Netherlands: There was some speculation as to if Geert Wilder’s far-right PVV could top the poll, seeing as some (generally bad) pollsters have them leading all other parties. Thankfully, he probably won’t. The sane parties, the Christian Democrats (CDA) should get first and Labour (PvdA) will fight PVV for second, though I think Labour will end up second in the long run. Though these guys are underestimating Wilders, I think. Apart from PVV, D66 will be the other main winner in this election. The SP will manage a few percentage points higher, but will probably stay under 10%. ChristianUnion-SGP (electoral alliance between slightly sane Christian right [CU] and totally insane ultra-orthodox Calvinist Christian right that closes party website on Sundays [SGP]) should perform at its 2004 levels. The liberal-conservative VVD should suffer, as will the governing CDA and PvdA. CDA (EPP)

Poland: I think, like Hungary, it’s certain beyond all reasonable doubt that the governing PO will win massively. The question here is if they break 50%. On here, I agree with this estimate. They won’t. 34% for PiS is being a bit generous, but not that much. However, it seems as if these predictors are not taking into effect the split in LiD, which split up into three old parties. I think the biggest of those is the bunch of ex-Communists, Democrats of the Left or something. That gang should pull 8-10%. The far-right will get wiped out. But, as I said in December: Turnout gives weird results here, as seen in 2004. So take these with a grain of salt. Maybe a bag of salt. PO (EPP)

Portugal: These elections will be a dry-run for the September general elections in Portugal. I agree that the PS is likely to pull first place again, ahead of the conservative Social Democrats (PSD). However, the PSD will have a hard time breaking 30% as they seem to predict. However, based on recent polling, they seem to be underestimating the Left Bloc (the libertarian part of the far-left) slightly, while being too generous with the Communist Party. If the conservative CDS/PP allies itself with the PSD as in 2004, then that coalition would likely pull first. In lack of such coalition, expect the PS to shed some seats and votes but remain on top. The PSD should also shed some votes, to the benefit of the smaller parties. PS (PES)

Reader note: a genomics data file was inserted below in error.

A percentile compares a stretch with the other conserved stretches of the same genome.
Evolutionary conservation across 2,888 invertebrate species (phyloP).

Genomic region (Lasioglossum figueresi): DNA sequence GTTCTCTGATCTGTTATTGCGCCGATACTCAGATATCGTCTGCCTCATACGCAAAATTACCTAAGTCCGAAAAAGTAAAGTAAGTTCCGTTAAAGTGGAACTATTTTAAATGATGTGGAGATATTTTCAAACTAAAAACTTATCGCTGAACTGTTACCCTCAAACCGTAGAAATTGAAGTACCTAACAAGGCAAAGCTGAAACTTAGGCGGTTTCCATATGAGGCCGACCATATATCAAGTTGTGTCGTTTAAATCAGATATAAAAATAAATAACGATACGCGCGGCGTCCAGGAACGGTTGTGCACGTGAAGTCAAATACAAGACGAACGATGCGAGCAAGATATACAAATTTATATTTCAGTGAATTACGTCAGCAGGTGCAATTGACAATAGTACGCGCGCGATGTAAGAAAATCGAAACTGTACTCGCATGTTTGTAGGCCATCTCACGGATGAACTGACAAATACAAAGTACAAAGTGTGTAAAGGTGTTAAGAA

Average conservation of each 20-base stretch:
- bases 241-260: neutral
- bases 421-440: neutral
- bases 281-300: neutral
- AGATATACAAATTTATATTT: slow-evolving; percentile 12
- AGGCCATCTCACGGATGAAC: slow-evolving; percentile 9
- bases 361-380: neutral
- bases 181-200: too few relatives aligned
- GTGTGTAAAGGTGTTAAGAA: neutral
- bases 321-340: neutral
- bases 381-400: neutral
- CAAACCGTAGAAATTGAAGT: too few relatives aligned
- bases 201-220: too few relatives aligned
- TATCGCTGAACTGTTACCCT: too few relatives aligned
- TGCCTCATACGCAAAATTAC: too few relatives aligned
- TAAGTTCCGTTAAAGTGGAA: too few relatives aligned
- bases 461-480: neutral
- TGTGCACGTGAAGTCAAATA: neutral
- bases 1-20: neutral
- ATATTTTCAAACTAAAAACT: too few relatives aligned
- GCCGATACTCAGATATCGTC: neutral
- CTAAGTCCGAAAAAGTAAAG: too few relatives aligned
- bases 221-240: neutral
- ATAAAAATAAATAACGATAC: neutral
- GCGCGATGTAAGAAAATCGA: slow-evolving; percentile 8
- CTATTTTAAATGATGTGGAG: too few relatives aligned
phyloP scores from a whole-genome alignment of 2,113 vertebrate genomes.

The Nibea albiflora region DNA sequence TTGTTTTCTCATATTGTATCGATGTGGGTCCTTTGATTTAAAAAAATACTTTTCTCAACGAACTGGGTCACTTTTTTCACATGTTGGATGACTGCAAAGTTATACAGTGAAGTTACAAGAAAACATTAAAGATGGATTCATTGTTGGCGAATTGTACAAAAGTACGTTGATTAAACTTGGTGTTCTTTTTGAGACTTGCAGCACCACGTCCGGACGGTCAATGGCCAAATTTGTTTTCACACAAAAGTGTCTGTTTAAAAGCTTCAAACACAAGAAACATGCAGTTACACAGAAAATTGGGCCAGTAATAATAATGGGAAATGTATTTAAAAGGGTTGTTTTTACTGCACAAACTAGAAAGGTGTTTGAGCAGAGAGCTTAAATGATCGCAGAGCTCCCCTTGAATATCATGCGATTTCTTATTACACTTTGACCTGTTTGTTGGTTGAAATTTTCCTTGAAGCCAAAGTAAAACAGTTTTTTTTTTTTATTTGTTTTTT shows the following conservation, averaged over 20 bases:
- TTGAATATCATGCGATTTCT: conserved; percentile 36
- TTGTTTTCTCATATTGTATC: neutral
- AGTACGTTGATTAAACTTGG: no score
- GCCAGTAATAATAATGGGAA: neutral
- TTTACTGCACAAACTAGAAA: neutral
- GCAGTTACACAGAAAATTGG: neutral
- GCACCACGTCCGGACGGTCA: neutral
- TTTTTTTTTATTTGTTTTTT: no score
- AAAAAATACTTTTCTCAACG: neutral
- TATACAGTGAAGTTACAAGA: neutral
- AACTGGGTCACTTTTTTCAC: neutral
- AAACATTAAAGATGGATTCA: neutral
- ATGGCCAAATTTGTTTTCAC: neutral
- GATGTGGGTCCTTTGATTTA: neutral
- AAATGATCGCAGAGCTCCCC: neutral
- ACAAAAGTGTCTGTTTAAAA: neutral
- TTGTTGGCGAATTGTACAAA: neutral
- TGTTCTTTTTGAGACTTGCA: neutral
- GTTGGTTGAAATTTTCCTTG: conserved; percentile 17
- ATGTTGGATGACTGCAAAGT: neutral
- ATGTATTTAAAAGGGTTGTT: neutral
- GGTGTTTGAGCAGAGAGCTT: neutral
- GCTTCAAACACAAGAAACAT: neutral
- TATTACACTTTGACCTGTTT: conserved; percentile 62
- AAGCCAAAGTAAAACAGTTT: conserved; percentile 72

Romania: It’s hard to get polling figures for Romania now, but I believe the Emil Boc PD-L/Social Democratic government is still enjoying a honeymoon period, so I’d expect the PD-L to win, and the PSD in second. The rest of their prediction is generally good, save for giving Independents (László Tőkés and Elena Băsescu) 13% of the votes. László Tőkés got 3.4% in 2007, and since he’s Hungarian, that’s unlikely to change much. I somehow doubt Elena Băsescu will do that well.

Slovakia: As with Hungary, it’s obvious Smer wins by a large, large margin over SDKÚ-DS. The main losers should be all the EPP parties, SDKÚ-DS, Mečiar’s ĽS-HZDS (which will be suffering massive loses), Christian Democrats, and the Hungarian MKP. Smer’s fascist friends, the SNS, should have little trouble getting past the 5% threshold. These guy’s guesses don’t seem too bad, except being too harsh on Smer and a little too generous with SDKÚ-DS. Smer (PES)